pink moonlight on your carcass
the sunset in my breasts.
Trouble is I can’t sleep
without the bear lamp on.
Corpse Flower and/or the Strange Lives of Starlets
It’s the best way to lose days fleas a slight headache
baby stars dreaming baroque and I have to start somewhere
dried blood up your nose and in your long black hair
the hive’s primary purpose a green-sequined bow
even when darkness prevents your excursions.
Sleepy bees become sloppy waste time and energy
battle against our will and within.
You look like a pin-up eating an apple
and I need to revisit this overcast day.
You bury a body in your bathing suit
you bury my lunchbox my black and green cry
you bury my brother beating me up.
In penance he gave me a puppy.
She lived here one day until breaking the door in. The cicadas are dead now.
I’ll be old when they come back self-incrimination.
I hate your sparseness your heart-shaped sunglasses
your superstition your voice but I have to start somewhere
stabilize fragile moments neuron by neuron not wish between trees
for these stupid hours.
My dolls will be gone before money comes in.
Summer walks with fear Harlow kidney disease
poolside thieves horseflies thinking.
The baby stars pose like three Grecian sisters
dream basically: a color a number an odor of blossom
and that little voice tells me
you’re too weak to enter the stories of others
the blessings of manslaughter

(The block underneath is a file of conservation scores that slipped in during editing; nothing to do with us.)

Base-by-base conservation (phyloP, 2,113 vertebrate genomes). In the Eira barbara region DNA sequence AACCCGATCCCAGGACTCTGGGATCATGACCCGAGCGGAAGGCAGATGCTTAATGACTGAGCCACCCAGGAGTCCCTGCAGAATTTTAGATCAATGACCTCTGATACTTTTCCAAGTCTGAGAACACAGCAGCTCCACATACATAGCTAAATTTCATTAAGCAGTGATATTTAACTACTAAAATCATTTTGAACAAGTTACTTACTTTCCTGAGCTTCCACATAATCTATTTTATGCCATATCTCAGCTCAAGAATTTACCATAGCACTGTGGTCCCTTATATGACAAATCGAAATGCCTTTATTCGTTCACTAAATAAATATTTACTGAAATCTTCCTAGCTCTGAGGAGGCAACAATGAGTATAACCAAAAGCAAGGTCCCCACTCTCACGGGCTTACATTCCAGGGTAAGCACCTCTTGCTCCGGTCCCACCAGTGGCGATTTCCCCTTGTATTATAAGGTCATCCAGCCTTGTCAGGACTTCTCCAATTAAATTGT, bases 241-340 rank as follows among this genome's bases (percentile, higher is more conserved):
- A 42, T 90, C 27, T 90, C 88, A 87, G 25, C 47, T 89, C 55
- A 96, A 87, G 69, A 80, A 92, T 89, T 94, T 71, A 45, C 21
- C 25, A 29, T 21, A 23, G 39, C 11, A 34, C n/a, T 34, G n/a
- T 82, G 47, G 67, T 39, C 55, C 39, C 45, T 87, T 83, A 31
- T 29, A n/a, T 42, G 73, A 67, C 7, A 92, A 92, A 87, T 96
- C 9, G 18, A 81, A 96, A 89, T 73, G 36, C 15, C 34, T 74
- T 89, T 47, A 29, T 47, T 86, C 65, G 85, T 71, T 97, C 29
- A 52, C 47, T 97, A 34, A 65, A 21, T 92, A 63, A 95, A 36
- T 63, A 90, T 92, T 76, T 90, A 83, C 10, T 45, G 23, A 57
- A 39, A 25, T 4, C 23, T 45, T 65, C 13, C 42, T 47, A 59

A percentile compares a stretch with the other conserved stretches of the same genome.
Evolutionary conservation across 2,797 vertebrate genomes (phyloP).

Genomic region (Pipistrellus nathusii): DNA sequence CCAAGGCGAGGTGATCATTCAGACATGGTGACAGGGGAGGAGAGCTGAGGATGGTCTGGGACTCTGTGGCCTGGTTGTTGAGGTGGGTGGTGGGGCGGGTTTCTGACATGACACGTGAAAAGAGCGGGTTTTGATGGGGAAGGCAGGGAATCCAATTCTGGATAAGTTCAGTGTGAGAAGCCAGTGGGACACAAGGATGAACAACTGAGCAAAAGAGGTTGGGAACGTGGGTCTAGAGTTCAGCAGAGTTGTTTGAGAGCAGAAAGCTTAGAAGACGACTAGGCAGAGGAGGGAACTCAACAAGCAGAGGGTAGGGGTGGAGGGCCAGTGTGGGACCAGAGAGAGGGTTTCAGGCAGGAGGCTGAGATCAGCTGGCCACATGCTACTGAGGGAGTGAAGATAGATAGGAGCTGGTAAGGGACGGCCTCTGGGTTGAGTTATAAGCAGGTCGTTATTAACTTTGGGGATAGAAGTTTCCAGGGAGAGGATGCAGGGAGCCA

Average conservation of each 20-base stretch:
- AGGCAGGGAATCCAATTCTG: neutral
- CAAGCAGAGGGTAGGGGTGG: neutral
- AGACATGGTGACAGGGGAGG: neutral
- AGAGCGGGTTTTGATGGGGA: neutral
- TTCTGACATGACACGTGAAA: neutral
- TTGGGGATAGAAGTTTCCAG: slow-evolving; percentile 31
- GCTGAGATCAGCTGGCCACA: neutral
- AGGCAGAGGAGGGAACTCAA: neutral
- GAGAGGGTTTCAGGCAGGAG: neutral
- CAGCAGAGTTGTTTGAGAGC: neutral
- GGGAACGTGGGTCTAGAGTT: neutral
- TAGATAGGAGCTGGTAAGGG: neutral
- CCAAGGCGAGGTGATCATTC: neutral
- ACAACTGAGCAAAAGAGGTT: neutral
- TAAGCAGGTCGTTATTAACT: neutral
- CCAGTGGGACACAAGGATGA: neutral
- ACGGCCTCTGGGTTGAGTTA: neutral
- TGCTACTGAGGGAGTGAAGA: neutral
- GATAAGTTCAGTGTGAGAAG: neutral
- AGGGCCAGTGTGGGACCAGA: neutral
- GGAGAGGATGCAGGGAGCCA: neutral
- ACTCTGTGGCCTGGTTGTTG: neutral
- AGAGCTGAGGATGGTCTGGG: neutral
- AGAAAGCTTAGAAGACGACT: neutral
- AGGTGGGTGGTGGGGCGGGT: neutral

but can we consider this one a film noir
if we dig up the body?
Note: A few concepts and phrases in this poem were taken from the BBC Earth article “Bees learn while they sleep and that might mean they dream” by Alex Riley and located here: http://www.bbc.com/earth/story/20160621-do-bees-dream
Bikini String Noir
or what the warranty will not cover.
Rain evaporates back into the weather
your spirit goes viral
the black wooden giraffe’s
knobby legs rock the shallow end.
The pink-faced girl bites my hand as I change her diaper
asks, what does your ribcage say about you?
I receive fear a blurred mugshot
cupfuls of liquor tonsils too big
tartan tanktop and panties a mantrap brown lipstick
I reorient. Celluloid hovers
and what are you doing with dolls in this weather?
Crab boil or blood boil making them handkerchief dresses in swamps
the cat’s eye ring strange
fake hats and fake crotches spurring us on
white-haired silent pictures.
I’ve got the picnic
you bring the vicissitude
a deep-fried crippled creature
a cigarette totem
ripped jeans and bleach.
Dry off, break off, what’s an elegant woman
in a blue plastic box jumping beans or a leech?
Remove us promptly climbing time.
The gun is an autobiography.
It lets goth and filth soften blows.
Jessie Janeshek‘s second full-length book of poems, The Shaky Phase, is forthcoming from Stalking Horse Press. Her chapbooks are Spanish Donkey/Pear of Anguish (Grey Book Press, 2016), Rah-Rah Nostalgia (dancing girl press, 2016), and Hardscape (Reality Beach, forthcoming, 2017). Invisible Mink (Iris Press, 2010) is her first full-length collection. An Assistant Professor of English and the Director of Writing at Bethany College, she holds a Ph.D. from the University of Tennessee-Knoxville and an M.F.A. from Emerson College. She co-edited the literary anthology Outscape: Writings on Fences and Frontiers (KWG Press, 2008). Read more at jessiejaneshek.net.